Life's hard.

It's even harder when you're stupid.

John Wayne

Wednesday, August 20, 2014

The Song of the Quarkbeast by Jasper Fforde ★★★★☆

The Song of the Quarkbeast (The Last Dragonslayer, #2)Another master piece.
Fiction – YA – Urban Fantasy
289 pages
Age Level: 10 - 14 | Grade Level: 5 - 9
Publication Date: 2013 (in the US)
The Last Dragonslayer #2

Two months after the initial magic power surge magic is slowly rising and Jennifer Strange is trying stave off a takeover of Kazam Mystical Arts Management from a rival magic company.  A contest between the two rivals is set to take place, but with the other side cheating and backed by King Snodd IV the chances of Kazam winning is looking iffy at best.

This story is a quick, nontaxing read with a high level of silliness.  Again Mr. Fforde proves himself a master wordsmith with colorful writing and an imagination that knows no bounds.  He weaves his stories together so they are never straight forward or entirely predictable, keeping the attention of his readers.  I particularly liked his bit about some wizards having the ability to make remote suggestion or sending ideas and that it was banned once it was found out they used it to promote talentless boy bands.  As usual, his characters are well rounded, the world is fleshed out and quirky and everything is up to the high level I have come to expect from Mr. Fforde.

Thursday, August 14, 2014

Fablehaven by Brandon Mull ★★★☆☆

A refreshing take on fantasy.
Fiction – Juvenile/YA – Urban Fantasy
351 pages
Age Level: 9 and up | Grade Level: 4 and up
Publication Date:  2006 
Fablehaven #1

During a rare visit to their grandparents Kendra and Seth learn that the strange estate, Fablehaven, their grandparents’ manage is more than an old house and carefully tended grounds.  Fablehaven is actually one of the last refuges for magical creatures in the world.  When the carefully laid out laws of Fablehaven are broken and an old evil is released only Kendra can save the day if she has courage.
Fablehaven (Fablehaven, #1) 
The beginning kind of threw me and I would have to say the grittiness of the story does make me question whether the intended reading ages were appropriate.  So as a parent think on your child’s maturity before letting them read it. Though, I really appreciate the loving care Mr. Mull put into creating this book world.  He used beautiful imagery and such a variety of creatures and mythology that it seems like it could really exist. The pacing was great and I just loved watching Kendra and Seth discover the keys and solve the mystery of Fablehaven (definitely a Secret Garden kind of thrill).  I would say this is a fairly gender neutral book, great for anyone interested in fantasy and adventure.  As an adult I liked the newness of the world and Mr. Mull’s fresh take, it never felt stale or over used.  While I wasn’t exactly blown away by the writing or the book as a whole, I liked it enough that I read the rest of the series in quick succession and am considering adding it to my Chosen Ones List.  Also as a side note a teacher friend of mine says it was great to read out loud to her class.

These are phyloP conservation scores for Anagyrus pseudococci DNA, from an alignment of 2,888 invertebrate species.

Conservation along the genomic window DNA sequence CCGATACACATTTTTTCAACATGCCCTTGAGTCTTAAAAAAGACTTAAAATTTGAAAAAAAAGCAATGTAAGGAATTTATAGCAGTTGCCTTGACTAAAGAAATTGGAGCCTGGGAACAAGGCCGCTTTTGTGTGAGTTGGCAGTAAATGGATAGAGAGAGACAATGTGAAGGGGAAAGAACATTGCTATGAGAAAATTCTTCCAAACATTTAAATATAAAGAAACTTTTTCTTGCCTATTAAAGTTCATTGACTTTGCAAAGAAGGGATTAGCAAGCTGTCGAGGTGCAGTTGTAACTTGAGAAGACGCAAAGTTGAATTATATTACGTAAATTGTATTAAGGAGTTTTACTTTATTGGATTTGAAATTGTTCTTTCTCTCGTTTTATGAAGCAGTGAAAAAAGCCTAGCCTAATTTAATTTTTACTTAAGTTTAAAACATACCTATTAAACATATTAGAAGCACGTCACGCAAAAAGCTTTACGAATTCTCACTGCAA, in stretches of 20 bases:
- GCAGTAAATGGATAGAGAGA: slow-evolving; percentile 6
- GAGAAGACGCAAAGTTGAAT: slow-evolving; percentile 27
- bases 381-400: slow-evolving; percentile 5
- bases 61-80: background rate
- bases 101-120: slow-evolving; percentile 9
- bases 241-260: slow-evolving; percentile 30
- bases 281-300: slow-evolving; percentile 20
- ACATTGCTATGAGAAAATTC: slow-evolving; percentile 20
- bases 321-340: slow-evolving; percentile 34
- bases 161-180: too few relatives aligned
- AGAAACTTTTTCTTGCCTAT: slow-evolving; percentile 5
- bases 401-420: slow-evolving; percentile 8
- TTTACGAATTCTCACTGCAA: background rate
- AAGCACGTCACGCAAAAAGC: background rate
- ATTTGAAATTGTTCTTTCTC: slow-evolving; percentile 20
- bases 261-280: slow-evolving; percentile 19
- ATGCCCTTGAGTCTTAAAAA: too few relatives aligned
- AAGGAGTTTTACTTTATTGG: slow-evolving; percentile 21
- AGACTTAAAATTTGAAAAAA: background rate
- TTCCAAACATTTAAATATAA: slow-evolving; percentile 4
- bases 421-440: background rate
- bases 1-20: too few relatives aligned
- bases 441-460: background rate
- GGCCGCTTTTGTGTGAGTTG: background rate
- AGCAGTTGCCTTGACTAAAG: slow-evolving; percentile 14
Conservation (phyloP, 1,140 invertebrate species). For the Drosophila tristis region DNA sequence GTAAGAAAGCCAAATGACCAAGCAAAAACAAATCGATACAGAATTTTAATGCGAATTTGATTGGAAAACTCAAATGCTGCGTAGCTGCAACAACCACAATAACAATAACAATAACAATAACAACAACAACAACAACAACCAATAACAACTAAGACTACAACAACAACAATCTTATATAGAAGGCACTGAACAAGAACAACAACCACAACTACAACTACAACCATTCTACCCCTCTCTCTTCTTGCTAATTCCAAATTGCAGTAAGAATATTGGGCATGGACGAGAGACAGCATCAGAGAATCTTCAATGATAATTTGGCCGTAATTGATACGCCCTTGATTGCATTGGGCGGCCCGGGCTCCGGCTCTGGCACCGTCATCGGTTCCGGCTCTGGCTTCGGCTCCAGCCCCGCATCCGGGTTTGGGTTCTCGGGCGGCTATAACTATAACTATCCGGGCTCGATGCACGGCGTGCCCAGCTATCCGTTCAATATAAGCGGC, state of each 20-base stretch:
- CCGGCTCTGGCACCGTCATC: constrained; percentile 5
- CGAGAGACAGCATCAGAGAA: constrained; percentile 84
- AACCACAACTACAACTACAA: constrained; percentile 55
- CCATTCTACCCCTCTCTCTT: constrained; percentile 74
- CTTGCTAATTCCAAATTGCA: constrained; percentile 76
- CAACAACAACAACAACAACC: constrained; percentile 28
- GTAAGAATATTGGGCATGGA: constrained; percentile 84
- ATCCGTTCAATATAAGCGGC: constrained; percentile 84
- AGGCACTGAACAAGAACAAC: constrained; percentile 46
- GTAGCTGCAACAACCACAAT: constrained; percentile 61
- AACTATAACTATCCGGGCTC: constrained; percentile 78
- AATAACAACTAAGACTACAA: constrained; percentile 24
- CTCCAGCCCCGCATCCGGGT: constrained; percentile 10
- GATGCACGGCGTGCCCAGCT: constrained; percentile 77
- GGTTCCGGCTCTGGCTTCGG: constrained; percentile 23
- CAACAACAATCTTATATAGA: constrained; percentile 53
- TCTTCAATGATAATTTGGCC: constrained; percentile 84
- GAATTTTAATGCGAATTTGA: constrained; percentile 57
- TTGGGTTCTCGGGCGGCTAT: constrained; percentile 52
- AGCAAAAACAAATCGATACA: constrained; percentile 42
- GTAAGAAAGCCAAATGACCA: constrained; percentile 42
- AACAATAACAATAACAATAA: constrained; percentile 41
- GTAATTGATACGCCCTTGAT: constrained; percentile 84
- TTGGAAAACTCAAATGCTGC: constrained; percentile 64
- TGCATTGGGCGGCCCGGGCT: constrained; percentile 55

Sunday, August 3, 2014

Rowan and the Travelers by Emily Rodda ★★★★☆

Rowan and the Travelers (Rowan of Rin, #2)Lessons Learned
Fiction – Juvenile – High Fantasy
192 pages
Age Range: 8 - 12 years
Grade Level: 3 and up
Publication Date:  1994
Rowan of Rin #2

In book two of the series Rowan, must face unknown dangers and save his people from a strange sleeping sickness overcoming the village.  His only help comes from the roaming Travelers, but they may be the very enemy Rowan is looking to defeat.  With time running out and lives in the balance can Rowan unmask the true enemy and save his people before it is too late?

With the same high caliber writing I expected after reading book one, Ms. Rodda effortlessly weaves together a mystery I was eager to see Rowan solve.  To save his family and the other people of Rin from the sleeping sickness Rowan must use the lessons he learned from the journey up the mountain and overcome his own prejudices to overcome the enemy.  And while there is always plenty of action like the first one, Ms. Rodda’s stories are still really about the characters.  Rowan learns and adapts, but still manages to stay true to his real strengths an open loving heart.  While the people of Rin are reminded that even the Travelers live differently than them they are still their allies and each group can learn a lot from the other.